If $$Y=\sum_{i=1}^{N}X_i^2$$ where $X_i \sim \mathcal{N}(0,\sigma^2)$, i.e. all $X_i$ are i.i.d. normal random variables of zero mean with same variances, then $$Y \sim \Gamma\left(\frac{N}{2},2\sigma^2\right).$$

I know the chi-squared distribution is a special case of the gamma distribution, but could not derive the chi-squared distribution for random variable $Y$. Any help, please?


1 Answer 1


Some background

The $\chi^2_n$ distribution is defined as the distribution that results from summing the squares of $n$ independent random variables $\mathcal{N}(0,1)$, so: $$\text{If }X_1,\ldots,X_n\sim\mathcal{N}(0,1)\text{ and are independent, then }Y_1=\sum_{i=1}^nX_i^2\sim \chi^2_n,$$ where $X\sim Y$ denotes that the random variables $X$ and $Y$ have the same distribution (EDIT: $\chi_n^2$ will denote both a Chi squared distribution with $n$ degrees of freedom and a random variable with such distribution). Now, the pdf of the $\chi^2_n$ distribution is $$ f_{\chi^2}(x;n)=\frac{1}{2^\frac{n}{2}\Gamma\left(\frac{n}{2}\right)}x^{\frac{n}{2}-1}e^{-\frac{x}{2}},\quad \text{for } x\geq0\text{ (and $0$ otherwise).} $$ So, indeed the $\chi^2_n$ distribution is a particular case of the $\Gamma(p,a)$ distribution with pdf $$ f_\Gamma(x;a,p)=\frac{1}{a^p\Gamma(p)}x^{p-1}e^{-\frac{x}{a}},\quad \text{for } x\geq0\text{ (and $0$ otherwise).} $$ Now it is clear that $\chi_n^2\sim\Gamma\left(\frac{n}{2},2\right)$.

Your case

The difference in your case is that you have normal variables $X_i$ with common variances $\sigma^2\neq1$. But a similar distribution arises in that case: $$Y_2=\sum_{i=1}^nX_i^2=\sigma^2\sum_{i=1}^n\left(\frac{X_i}{\sigma}\right)^2\sim\sigma^2\chi_n^2,$$ so $Y$ follows the distribution resulting from multiplying a $\chi_n^2$ random variable with $\sigma^2$. This is easily obtained with a transformation of random variables ($Y_2=\sigma^2Y_1$): $$ f_{\sigma^2\chi^2}(x;n)=f_{\chi^2}\left(\frac{x}{\sigma^2};n\right)\frac{1}{\sigma^2}. $$ Note that this is the same as saying that $Y_2\sim\Gamma\left(\frac{n}{2},2\sigma^2\right)$ since $\sigma^2$ can be absorbed by the Gamma's $a$ parameter.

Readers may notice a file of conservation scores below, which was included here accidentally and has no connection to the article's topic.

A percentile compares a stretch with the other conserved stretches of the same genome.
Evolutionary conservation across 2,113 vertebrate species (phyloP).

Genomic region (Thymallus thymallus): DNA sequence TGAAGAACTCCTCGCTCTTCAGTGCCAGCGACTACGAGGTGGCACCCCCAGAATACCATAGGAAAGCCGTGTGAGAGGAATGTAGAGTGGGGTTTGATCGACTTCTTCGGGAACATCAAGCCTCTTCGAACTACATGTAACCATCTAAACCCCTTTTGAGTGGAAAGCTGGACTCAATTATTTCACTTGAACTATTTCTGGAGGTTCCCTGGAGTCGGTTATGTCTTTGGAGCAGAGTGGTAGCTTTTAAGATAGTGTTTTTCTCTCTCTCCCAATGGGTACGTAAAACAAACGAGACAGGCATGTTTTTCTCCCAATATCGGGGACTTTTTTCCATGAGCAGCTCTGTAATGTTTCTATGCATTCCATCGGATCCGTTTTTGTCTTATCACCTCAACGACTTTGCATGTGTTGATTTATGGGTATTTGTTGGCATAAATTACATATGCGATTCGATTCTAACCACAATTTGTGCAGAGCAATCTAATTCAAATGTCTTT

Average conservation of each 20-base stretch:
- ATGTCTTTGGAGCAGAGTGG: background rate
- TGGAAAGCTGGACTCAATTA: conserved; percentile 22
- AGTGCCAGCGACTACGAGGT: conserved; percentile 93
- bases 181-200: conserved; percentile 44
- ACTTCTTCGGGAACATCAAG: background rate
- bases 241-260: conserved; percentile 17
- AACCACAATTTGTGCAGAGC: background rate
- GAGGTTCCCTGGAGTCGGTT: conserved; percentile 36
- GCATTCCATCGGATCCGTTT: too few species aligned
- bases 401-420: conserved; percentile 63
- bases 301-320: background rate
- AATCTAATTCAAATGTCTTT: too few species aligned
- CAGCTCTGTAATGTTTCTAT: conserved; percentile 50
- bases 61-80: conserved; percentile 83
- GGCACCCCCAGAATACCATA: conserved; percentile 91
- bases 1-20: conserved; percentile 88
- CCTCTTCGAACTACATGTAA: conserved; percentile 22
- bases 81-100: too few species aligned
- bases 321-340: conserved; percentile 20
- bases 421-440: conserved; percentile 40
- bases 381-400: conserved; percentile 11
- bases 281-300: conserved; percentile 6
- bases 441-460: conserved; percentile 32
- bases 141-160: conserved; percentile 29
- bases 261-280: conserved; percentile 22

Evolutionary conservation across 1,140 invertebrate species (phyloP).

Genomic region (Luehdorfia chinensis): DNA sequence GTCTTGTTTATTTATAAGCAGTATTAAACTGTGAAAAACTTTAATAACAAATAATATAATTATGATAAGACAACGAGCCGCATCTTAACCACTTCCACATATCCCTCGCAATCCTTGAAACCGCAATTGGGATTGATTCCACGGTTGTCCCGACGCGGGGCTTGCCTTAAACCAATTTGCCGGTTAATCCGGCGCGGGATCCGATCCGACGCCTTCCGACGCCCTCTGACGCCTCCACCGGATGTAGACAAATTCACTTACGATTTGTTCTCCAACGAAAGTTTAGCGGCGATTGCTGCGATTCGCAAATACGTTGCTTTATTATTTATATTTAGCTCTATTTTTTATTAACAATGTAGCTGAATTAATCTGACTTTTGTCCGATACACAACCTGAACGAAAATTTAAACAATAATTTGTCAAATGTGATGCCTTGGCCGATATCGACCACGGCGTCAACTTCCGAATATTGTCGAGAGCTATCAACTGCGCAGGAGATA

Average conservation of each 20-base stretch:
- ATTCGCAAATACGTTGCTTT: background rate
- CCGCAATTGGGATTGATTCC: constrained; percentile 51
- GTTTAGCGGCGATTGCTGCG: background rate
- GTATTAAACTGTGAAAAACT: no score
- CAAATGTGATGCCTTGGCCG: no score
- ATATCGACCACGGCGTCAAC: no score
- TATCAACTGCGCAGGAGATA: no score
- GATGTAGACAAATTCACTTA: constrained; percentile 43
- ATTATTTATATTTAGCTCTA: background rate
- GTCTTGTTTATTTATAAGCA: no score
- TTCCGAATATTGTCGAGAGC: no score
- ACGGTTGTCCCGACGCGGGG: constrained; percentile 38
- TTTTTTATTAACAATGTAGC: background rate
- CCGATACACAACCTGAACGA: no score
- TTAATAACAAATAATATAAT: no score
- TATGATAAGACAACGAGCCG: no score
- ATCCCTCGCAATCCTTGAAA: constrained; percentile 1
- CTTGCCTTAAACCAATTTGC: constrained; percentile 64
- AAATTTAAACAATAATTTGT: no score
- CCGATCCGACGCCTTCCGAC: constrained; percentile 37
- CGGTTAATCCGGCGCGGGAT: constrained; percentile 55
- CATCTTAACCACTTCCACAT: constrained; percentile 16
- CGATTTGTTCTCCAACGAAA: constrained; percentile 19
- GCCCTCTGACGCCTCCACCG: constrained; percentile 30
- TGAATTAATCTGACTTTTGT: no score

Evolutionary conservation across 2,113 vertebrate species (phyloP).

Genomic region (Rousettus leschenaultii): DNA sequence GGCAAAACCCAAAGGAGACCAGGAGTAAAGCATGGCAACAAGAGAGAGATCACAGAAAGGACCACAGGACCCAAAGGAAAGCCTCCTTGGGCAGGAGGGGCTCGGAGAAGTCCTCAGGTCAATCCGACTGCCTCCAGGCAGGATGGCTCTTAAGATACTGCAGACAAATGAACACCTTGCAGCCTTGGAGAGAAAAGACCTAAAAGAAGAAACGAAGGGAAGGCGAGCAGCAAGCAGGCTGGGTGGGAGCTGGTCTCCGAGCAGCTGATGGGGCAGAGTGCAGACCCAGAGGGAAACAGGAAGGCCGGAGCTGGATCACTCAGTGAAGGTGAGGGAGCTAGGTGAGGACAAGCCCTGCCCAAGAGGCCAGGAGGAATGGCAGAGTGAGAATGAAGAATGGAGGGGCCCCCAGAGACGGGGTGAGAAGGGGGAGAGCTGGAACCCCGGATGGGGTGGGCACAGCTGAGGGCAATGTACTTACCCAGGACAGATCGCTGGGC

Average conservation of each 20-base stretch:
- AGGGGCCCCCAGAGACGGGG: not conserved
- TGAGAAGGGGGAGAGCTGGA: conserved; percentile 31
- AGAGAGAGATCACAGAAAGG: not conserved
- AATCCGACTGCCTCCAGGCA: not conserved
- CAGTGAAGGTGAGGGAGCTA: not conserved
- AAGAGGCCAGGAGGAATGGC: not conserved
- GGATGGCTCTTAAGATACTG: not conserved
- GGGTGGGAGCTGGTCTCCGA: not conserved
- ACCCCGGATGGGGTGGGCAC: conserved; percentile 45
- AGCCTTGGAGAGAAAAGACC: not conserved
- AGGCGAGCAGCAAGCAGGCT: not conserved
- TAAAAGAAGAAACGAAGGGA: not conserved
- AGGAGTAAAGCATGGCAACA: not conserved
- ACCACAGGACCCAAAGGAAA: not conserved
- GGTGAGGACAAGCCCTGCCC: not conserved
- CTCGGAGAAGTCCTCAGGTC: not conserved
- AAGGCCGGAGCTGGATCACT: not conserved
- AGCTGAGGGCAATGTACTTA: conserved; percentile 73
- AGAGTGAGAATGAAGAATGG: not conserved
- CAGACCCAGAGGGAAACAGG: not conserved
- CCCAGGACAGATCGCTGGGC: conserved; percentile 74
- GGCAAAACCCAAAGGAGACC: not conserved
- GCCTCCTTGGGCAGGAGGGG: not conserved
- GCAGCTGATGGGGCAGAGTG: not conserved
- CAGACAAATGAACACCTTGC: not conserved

If you want to derive the pdf of the $\chi^2_n$ from scratch (which also applies to the situation with $\sigma^2\neq1$ under minor changes), you can follow the first step here for the $\chi_1^2$ using standard transformation for random variables. Then, you may either follow the next steps or shorten the proof relying in the convolution properties of the Gamma distribution and its relationship with the $\chi^2_n$ described above.

  • $\begingroup$ Nice description (+1). But I am doubtful when you say that $Y_2\sim\sigma^2\chi_n^2,$ probably it should be $Y_2=\sigma^2U,$ where $U\sim\chi_n^2.$ And finally, $ f_{\sigma^2 U}(x;n)=f_{\chi^2}\left(\frac{x}{\sigma^2};n\right)\frac{1}{\sigma^2}.$ $\endgroup$
    – kaka
    Oct 12, 2014 at 2:24
  • $\begingroup$ Thanks @kaka. On the first point, actually with the notation $\sigma^2\chi_n^2$ I am referring to the random variable that arises when you multiply a $\chi^2_n$ variable by $\sigma^2$, so both of us are saying the same... On the second point, recall that $f_{\chi^2}(x;n)$ is the notation I used to refer to the density of a $\chi^2_n$ (the parameter $n$ appears as a second argument). With your notation, the density of $\sigma^2\chi^2_n$ will read as $f_{\chi_n^2}(x;n)$, which is also OK, but you are repeating twice the $n$. $\endgroup$
    – epsilone
    Oct 12, 2014 at 2:33
  • $\begingroup$ But in the very first equation you defined $\mathcal{X}_n^2$ as a distribution of $\sum_{i=1}^N X_i^2.$ $\endgroup$
    – kaka
    Oct 12, 2014 at 3:12
  • $\begingroup$ Yes, and in the equation for $Y_2$ the $X_i$'s have variance $\sigma^2$, so $\frac{X_i}{\sigma}$ is like $X_i$ in the first equation. $\endgroup$
    – epsilone
    Oct 12, 2014 at 3:16
  • 3
    $\begingroup$ $\chi_n^2$ denotes the Chi squared distribution function with $n$ degrees of freedom and also a random variable that follows such distribution. This is maybe an abuse of notation, but the meaning should be clear. I will edit the answer to clarify it nevertheless. $\endgroup$
    – epsilone
    Oct 12, 2014 at 3:36

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